The SoundBug is preloaded with generic diesel sounds (the instructions say it is from a SD38-2).  If you’re one of those modelers who wants completely authentic sounds, this might disappoint you, though the decoder can be programmed with new sound sets.


After installing LED ditch lights in a couple of other locomotives and seeing how nice they looked, I decided to go back and redo 9735.  I replaced the ditch light and beacon bulbs with tiny surface mount LEDs.  The installation procedure is exactly the same as when using bulbs.

The LEDs I chose were tiny golden white surface mount LEDs with pre-soldered wire leads.  When I say tiny, I mean tiny.  They are smaller than the head of a pin!  Nevertheless they are extremely bright.  Using these allowed me to completely conceal the lights within a pair of Details West ditch light housings (I had originally used Detail Associates housings on this model).

The LED for the beacon also fit with just a little filing inside the cored-out amber dome supplied with the Details West beacon casting.  The only caveat when installing these LEDs in metal castings is to be sure to put some insulation on the ends of the LEDs so that they will not short.  I used liquid electrical tape, dabbed on with a piece of small wire as an applicator.

If you have some soldering skill, you can save quite a bit of money by purchasing surface-mount LEDs in bulk without leads and soldering your own.  I do this now using 36-gauge magnet wire.  The pre-soldered LEDs use similar wire.  Either way, it’s very small and flexible.  This wire is much easier to conceal than even 30 gauge conventional wire.

Once I had the locomotive back together the new lights were a definite improvement!  I made some lenses for the ditch light housings using the fiber optic technique I discussed in the DCC Installs videos, just cutting the leads really short!  The ditch lights look great and are much brighter than before.  The beacon is also brighter, and now actually casts light on surrounding objects when flashing, which looks pretty cool.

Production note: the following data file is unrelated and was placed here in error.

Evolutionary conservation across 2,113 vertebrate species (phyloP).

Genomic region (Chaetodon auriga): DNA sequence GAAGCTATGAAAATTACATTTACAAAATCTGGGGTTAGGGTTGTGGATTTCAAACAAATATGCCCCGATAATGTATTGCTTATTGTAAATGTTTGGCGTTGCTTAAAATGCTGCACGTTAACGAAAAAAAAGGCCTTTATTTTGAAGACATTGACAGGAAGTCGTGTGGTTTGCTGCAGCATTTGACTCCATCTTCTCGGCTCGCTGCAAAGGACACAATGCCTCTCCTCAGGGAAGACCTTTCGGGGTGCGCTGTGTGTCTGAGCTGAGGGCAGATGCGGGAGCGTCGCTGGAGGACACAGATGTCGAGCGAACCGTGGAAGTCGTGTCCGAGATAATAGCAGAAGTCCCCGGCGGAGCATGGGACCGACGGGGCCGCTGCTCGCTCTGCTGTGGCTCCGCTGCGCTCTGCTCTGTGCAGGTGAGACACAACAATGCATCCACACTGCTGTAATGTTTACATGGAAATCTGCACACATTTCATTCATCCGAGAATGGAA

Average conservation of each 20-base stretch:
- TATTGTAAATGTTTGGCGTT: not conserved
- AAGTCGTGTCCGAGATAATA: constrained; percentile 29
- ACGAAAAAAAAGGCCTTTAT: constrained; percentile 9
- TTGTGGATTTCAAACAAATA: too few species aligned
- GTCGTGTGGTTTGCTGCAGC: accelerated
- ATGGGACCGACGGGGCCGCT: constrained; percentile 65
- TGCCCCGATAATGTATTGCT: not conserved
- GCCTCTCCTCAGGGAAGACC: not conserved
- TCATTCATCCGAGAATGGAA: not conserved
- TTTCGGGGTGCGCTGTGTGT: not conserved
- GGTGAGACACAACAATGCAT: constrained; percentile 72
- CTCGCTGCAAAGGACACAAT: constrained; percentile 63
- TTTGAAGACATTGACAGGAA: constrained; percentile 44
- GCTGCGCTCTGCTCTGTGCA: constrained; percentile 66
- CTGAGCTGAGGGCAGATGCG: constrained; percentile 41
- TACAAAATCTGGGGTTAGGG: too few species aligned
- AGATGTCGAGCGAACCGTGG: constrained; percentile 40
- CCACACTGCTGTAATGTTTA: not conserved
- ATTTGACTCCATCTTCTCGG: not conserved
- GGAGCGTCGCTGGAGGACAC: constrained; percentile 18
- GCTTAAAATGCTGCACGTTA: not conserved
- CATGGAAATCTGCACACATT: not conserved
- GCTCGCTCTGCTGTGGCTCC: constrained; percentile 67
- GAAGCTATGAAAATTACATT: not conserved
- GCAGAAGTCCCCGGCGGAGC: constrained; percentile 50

The best thing about the ditch lights, though, is that there is nothing sticking out the back of the castings.  The wires are sandwiched between the front and back halves of the Details West ditch light housing castings, and exit through the bottom.  This allows the wires to be routed through the floor right under the castings, rather than out the back as is often the case with bulbs.

New Decoder

While I had the model apart I decided to swap the Digitrax electronics for an ESU LokSound Select decoder.  The Select was not available yet when we were producing the DCC install videos.  It is a six-function decoder with BEMF motor drive and sound, and sells for less money than the LokSound 3.5 that I used in several of the other installations on the videos.

Again, aside from the brand, the procedure for wiring up the decoder was exactly the same as on the video.  They all have more or less the same wires coming out of them, after all.

The motor control of the LokSound Select is excellent as I’ve come to expect from LokSound.  The sounds are first rate.  The lighting effects, especially the beacon, are outstanding.  The Select produces one of the most realistic beacon simulations I’ve ever seen.


The Proto 2000 GP60s are pretty nice models to begin with, but while I had the thing apart I decided to remove the cast-on cab headlight in favor of a Detail Associates part with visors.  These more closely match what was on the full-sized SP units.  I also added a”Power by the Mile” sticker on the engineer’s side only, as per photos I found of the full-sized 9735 from the early to mid 1990s.  The decal came from Microscale sheet 87-447.  I also applied just a little more weathering using both an airbrush and powders.